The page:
Village personality was not as warm as we expected. We'd read that some remote villages just want to know when you are leaving. We wanted carvings and had to pry info out of them. They are just not outgoing but, more private folks. The assistant chief who presented our kava to the chief of this village wouldn't even give his name and was not helpful with info on how to find other villages by track or water. "No way for you to go there!" and we weren't gonna press it.

They did say James Taylor has bought land for an elite hotel here and expects to seaplane in tourists. They asked us to ferry 8-20 church goers back to neighboring island,Ogea Driki [just a few miles away], but we just couldn't do it in 30 knot winds, 15' seas and with no chart of the island. We did give them extra food to feed the folks until 3 days later when they have a break in the weather.

Cove Anchorage

On the way to Cove, as we came from the village anchorage, we crossed 2 slightly more shallow bars at 20' [low tide] depth in what was usually 40-60' depths in main sailing areas. It's really not a cove but feels like one for protection, just off the straight south side of the main island and in a large space between big muffin rocks east and west. There are some little sandy beaches in sight. There are villages on the chartlet and we saw open boats carrying folks but don't know where the village tracks are. In the "South Pacific Anchorages" chartlet, the "cove" was just SE of the "12" meter depth at the anchor. The muffin islets are more spaced out than he shows there and we could get close to shore by 200 meters or so. We didn't see any rocks or heads at all in 16-22' depth anchorage area and we had 150' of scope out for a frontal passage.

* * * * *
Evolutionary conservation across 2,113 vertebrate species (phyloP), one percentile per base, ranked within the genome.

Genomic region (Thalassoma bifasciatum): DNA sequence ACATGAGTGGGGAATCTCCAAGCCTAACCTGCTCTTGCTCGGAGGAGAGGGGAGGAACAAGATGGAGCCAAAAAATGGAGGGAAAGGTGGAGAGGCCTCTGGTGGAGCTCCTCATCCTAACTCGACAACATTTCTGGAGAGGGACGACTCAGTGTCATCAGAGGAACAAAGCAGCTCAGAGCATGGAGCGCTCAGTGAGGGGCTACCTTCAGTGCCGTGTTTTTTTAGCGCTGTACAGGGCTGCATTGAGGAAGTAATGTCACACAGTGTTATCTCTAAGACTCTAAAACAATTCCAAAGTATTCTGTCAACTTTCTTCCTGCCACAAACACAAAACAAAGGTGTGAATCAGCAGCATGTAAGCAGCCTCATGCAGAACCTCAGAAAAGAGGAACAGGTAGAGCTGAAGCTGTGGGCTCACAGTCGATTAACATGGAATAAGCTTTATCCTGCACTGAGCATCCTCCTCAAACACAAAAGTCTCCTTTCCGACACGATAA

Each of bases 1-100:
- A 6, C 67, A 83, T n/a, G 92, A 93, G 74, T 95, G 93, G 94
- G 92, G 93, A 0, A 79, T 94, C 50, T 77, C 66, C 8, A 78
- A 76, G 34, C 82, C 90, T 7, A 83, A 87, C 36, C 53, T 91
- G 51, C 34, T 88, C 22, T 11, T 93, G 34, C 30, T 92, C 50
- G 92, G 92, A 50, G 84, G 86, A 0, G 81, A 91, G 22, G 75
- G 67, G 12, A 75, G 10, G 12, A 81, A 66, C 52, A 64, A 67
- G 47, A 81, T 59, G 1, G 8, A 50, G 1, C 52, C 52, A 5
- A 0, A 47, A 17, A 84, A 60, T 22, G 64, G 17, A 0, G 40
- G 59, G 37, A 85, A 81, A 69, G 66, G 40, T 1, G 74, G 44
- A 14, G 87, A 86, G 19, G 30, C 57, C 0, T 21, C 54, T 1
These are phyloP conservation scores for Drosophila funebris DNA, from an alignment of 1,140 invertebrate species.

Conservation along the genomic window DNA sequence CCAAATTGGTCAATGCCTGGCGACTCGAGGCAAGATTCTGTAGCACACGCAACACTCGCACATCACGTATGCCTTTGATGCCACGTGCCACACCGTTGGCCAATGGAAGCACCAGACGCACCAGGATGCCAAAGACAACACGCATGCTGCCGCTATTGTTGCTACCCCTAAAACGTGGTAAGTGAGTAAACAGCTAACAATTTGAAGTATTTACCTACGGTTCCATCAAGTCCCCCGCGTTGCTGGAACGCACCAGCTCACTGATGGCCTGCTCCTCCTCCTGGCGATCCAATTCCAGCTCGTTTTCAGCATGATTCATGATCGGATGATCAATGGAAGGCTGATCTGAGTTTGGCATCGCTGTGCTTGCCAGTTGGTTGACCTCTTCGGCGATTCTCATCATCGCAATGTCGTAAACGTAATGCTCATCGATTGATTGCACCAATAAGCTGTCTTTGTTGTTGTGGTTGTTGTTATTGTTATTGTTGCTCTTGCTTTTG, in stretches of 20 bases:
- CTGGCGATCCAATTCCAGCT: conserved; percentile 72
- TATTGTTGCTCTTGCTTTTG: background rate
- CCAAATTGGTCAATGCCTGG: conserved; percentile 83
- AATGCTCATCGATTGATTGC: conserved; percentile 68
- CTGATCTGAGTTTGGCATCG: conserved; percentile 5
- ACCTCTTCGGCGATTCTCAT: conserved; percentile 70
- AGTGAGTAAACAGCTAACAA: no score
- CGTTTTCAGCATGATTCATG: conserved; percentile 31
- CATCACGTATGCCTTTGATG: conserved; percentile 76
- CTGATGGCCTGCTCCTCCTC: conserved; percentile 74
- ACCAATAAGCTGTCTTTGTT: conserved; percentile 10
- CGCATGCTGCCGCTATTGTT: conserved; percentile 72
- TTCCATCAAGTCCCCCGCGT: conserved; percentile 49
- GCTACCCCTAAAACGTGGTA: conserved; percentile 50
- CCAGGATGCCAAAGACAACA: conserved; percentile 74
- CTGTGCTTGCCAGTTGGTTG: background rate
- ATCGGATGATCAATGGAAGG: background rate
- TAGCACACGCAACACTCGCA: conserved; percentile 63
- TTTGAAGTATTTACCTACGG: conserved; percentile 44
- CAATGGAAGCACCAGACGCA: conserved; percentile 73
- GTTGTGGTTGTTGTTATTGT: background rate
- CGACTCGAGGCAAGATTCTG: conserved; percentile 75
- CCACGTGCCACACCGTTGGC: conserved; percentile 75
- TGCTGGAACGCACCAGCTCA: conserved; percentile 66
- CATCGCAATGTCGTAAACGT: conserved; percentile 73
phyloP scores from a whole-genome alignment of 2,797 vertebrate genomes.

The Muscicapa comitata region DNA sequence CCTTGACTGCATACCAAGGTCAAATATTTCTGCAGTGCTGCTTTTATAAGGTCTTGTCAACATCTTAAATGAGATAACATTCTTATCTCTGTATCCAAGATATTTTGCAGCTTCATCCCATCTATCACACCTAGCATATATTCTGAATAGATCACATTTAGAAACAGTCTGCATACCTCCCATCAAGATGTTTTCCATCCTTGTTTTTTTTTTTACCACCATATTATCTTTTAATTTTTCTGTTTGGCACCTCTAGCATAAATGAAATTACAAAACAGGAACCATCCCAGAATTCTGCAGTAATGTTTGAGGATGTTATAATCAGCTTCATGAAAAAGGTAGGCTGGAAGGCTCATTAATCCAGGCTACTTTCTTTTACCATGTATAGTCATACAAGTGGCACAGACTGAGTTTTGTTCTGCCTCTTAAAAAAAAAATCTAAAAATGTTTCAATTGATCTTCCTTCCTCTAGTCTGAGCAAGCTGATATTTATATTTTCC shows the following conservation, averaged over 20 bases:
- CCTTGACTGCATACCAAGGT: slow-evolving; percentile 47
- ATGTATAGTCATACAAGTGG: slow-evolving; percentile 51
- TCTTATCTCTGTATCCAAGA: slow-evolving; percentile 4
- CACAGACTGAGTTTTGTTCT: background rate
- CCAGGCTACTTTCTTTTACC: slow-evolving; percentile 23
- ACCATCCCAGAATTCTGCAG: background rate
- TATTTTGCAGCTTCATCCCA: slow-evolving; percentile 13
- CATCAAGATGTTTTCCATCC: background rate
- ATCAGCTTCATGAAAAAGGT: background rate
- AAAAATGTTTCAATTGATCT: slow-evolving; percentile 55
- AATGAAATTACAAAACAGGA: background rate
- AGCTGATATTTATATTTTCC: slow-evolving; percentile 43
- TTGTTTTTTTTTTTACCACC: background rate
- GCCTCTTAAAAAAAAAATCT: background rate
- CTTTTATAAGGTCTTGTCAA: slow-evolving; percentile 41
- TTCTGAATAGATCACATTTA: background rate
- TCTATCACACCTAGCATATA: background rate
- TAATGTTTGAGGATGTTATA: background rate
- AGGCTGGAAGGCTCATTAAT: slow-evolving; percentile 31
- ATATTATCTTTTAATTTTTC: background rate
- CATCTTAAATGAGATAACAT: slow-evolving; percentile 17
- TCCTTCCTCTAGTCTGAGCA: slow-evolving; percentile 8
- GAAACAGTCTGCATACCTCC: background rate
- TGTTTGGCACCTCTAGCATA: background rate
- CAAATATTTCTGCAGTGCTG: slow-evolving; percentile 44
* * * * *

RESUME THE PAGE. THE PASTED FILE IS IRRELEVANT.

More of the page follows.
Cruisers can help!

They don't have any weather info. We can tell them what we have found from our SSB reports. At the future more remote islands I think we will bring printer copies of weather for a "PR gift". They seemed amazed we knew the weather for several days.

We brought to share:
Teeshirts, reading glasses [bargained for $4 ea in Suva], chisels, sharpening stones, fish hooks and line, hair ornaments, colored pencils [$1 in Suva], drawing [unlined, $.69] stack of notebooks [Lynn hopes to give art and cartooning lessons]

We wish we had brought:
Personals like combs, nail clippers [big and small], fabric wraps [cheap in fabric store in Suva], first aid spray or cream, insect and rash treatment cream, Q-tips, fly strips, pieces of cheap carpet [samples to wipe feet at doorways, cheap in Suva], hair clips and elastic bands for girls, small towels and wash cloths, plastic tubs of all sizes [they made kava is worn out tubs], kava straining cloths [where you get the kava], small gardening tools, cheap cooking tools and containers. They sleep on really worn out foam….any amount, 1-10, of compressed [for space] foam pads would be great, even small ones for kids.

More info coming on other Lau Group islands we visit.